Urine screening is essential since it has been established that physicians are unable to judge by clinical evaluation alone which patients are likely or unlikely to be adherent4, 5.

Routine testing should be included as part of any pain management program. “I say to my patients all the time, you don’t go to Weight Watchers without expecting to step on the scale and to my mind urine screening is the scale for pain management with opioid therapy.” Dr. Passik emphasizes this is not a matter of trying to “catch people”, but a way to support people undergoing treatment and to help them self-monitor.

Opioid Risk Evaluation and Mitigation Strategies (REMS)

Looking ahead, the proposed REMS for opioids6 is one of the most eagerly anticipated changes in the field.

Overdose is one area of opioid complication in which Dr Passik sees REMS having a significant impact: “You can teach doctors about drug titration and you can have the doctors in turn teach their patients about how drugs have been titrated, switched or rotated so they are less vulnerable to overdose.”

While strongly endorsing the need for more education on pain management, Dr. Passik is concerned REMS is too limited in scope, due to its single agency approach: “Educating the providers is important but those providers only have contact with a small proportion of those using or abusing opioids in the community. It’s hard to see that REMS is going to have a significant impact on prescription drug abuse if large segments of the problem are not in the purview of the FDA” requiring a multi-agency approach.

To have a dramatic impact on abuse and diversion Dr Passik believes a broader public health approach is needed. This would educate patients about drug storage and not sharing drugs and would include “giveback days” organized by law enforcement to prevent opioids remaining in a patient’s home when they’re no longer being used. He would also like to see more Recovery Schools7 - institutions attended by teenagers recovering from prescription drug abuse, which provide monitoring and recovery support within the school setting.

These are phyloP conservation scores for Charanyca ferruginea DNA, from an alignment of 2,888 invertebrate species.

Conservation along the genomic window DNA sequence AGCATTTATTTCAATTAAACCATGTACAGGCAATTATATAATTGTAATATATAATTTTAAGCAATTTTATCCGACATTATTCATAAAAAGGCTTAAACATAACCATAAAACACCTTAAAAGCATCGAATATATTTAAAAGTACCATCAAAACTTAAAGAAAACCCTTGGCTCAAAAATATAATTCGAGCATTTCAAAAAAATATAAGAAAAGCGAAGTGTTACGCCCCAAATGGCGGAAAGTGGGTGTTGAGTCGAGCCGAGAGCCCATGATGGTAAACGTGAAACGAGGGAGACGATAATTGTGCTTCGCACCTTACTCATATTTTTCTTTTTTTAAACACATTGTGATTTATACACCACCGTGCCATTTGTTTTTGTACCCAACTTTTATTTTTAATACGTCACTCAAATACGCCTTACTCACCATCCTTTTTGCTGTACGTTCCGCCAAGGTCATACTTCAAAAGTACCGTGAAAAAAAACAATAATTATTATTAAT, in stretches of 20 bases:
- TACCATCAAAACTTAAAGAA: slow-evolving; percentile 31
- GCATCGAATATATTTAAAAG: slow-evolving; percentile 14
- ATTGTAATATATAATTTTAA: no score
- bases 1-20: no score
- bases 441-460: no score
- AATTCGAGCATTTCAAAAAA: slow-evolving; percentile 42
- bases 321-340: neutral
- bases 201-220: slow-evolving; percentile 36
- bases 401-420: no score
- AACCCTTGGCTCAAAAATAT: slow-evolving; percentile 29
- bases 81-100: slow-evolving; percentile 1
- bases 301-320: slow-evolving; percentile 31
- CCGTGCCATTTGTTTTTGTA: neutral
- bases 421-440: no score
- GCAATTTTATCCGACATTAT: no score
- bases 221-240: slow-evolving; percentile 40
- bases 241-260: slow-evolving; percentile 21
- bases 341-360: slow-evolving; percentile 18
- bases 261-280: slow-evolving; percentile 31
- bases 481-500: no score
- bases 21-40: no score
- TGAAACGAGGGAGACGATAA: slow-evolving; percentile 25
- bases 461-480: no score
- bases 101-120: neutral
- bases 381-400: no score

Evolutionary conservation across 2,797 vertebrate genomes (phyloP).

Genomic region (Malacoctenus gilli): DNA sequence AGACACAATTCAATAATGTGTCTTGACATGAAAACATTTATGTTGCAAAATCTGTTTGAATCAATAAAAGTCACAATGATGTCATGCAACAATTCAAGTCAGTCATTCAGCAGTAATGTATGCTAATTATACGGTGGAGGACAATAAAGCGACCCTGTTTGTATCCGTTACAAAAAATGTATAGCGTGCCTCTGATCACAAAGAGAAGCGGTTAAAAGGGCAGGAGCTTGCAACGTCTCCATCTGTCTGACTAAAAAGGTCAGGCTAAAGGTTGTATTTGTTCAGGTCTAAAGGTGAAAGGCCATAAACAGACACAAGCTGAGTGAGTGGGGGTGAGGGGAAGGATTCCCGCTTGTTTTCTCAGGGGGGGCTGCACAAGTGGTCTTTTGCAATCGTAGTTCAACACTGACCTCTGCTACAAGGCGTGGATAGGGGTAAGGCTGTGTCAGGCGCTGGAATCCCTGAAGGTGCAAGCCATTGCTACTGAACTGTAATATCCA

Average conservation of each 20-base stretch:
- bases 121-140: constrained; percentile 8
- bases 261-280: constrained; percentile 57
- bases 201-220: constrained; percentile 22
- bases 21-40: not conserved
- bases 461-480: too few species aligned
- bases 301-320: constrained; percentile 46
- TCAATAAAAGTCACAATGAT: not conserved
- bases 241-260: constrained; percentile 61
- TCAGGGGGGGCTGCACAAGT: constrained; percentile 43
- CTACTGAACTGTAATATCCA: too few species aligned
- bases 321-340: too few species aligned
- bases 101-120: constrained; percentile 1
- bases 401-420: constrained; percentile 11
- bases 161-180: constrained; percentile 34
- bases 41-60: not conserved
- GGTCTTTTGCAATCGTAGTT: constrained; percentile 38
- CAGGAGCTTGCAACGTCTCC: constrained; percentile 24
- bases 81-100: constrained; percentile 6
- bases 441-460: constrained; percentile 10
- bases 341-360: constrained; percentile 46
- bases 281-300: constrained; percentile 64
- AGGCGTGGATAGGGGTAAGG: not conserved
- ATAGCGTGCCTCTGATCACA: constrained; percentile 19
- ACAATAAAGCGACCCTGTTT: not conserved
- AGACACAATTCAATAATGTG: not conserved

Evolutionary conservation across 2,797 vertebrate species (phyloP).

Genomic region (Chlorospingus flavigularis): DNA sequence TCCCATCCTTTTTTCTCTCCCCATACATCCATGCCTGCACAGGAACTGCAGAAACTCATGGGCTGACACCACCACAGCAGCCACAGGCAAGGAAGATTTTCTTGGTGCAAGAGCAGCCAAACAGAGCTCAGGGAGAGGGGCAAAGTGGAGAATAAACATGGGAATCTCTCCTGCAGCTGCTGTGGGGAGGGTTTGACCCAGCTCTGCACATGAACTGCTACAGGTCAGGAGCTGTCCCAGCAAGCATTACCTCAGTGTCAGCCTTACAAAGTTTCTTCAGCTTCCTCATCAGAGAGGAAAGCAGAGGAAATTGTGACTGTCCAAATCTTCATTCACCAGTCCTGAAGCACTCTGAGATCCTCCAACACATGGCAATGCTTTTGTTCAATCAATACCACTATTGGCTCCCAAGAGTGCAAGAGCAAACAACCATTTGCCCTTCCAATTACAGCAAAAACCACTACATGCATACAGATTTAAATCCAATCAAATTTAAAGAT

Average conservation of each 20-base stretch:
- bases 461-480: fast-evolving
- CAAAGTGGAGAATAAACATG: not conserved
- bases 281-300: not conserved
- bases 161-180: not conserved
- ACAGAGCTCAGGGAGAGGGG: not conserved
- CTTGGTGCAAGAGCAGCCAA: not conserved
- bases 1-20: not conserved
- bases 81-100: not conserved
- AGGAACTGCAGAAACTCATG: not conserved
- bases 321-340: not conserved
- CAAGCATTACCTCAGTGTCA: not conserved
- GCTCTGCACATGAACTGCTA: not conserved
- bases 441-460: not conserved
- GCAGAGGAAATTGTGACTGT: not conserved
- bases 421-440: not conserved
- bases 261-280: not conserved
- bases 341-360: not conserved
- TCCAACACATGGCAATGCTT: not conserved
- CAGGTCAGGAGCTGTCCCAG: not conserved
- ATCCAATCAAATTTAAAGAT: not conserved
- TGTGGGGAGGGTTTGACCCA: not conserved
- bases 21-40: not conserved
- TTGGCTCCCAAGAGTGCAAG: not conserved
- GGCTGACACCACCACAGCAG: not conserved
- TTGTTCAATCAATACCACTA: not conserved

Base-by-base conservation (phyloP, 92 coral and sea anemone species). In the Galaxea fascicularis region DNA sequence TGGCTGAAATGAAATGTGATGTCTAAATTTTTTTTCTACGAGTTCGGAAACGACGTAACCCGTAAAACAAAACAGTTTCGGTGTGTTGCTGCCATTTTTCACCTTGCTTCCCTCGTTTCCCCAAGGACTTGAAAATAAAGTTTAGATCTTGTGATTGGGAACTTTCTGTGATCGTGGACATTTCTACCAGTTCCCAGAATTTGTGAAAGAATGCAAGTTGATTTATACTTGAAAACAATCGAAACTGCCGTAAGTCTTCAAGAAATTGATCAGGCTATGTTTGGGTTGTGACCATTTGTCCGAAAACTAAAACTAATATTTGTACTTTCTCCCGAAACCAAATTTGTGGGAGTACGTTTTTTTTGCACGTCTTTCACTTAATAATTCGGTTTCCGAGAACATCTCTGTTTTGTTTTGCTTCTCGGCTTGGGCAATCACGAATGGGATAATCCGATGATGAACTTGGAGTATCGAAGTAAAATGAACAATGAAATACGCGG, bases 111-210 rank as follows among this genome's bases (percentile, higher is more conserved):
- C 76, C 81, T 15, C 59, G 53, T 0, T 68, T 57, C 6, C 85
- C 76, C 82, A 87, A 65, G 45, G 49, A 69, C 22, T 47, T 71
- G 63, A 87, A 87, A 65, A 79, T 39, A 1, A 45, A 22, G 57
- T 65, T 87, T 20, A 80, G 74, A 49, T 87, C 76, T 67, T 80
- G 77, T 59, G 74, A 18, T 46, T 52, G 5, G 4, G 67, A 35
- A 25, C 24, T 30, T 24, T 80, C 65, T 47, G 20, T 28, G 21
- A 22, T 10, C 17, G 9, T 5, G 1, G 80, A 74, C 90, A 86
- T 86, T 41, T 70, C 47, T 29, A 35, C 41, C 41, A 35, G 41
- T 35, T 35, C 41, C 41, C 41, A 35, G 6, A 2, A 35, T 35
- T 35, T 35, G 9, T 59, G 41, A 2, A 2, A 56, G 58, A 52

It is hoped that a focus on the safe, effective way to manage opioid therapy will minimize its risks, while ensuring optimum treatment for chronic pain patients.

References

  1. White House Drug Policy Director Highlights Growing Public Health Toll of the "Prescription Drug Abuse Epidemic; Office of National Drug Control Policy; Thursday, January 6, 2011; http://www.whitehousedrugpolicy.gov/news/press11/010611.html
  2. Opioids for Chronic Pain; Deborah Grady, MD, MPH; Seth Berkowitz, MD; Mitchell H. Katz, MD;  Arch Intern Med. Published online June 13, 2011. doi:10.1001/archinternmed.2011.213

  3. Opioid-induced Hyperalgesia in Humans: Molecular Mechanisms and Clinical ConsiderationsChu, Larry F. MD, MS (BCHM), MS (Epidemiology); Angst, Martin S. MD; Clark, David MD, PhD*; Clinical Journal of Pain: July/August 2008 - Volume 24 - Issue 6 - pp 479-496

  4. Universal precautions in pain medicine: a rational approach to the treatment of chronic pain; Gourlay DL, Heit HA, Almahrezi A; Pain Med. 2005 Mar Apr;6(2):107-12.
    http://www.ncbi.nlm.nih.gov/pubmed/15773874

  5. Michna, Edward MD, JD*; Jamison, Robert N. PhD* et al; Urine Toxicology Screening Among Chronic Pain Patients on Opioid Therapy: Frequency and Predictability of Abnormal Findings;Clinical Journal of Pain:February 2007 - Volume 23 - Issue 2 - pp 173-179
    http://journals.lww.com/clinicalpain/Abstract/2007/02000/Urine_Toxicology_Screening_Among_Chronic_Pain.9.aspx

  6. www.fda.gov/drugs/drugsafety/informationbydrugclass/ucm163647.htm

  7. http://www.recoveryschools.org/index.html


Released on Tuesday, September 13, 2011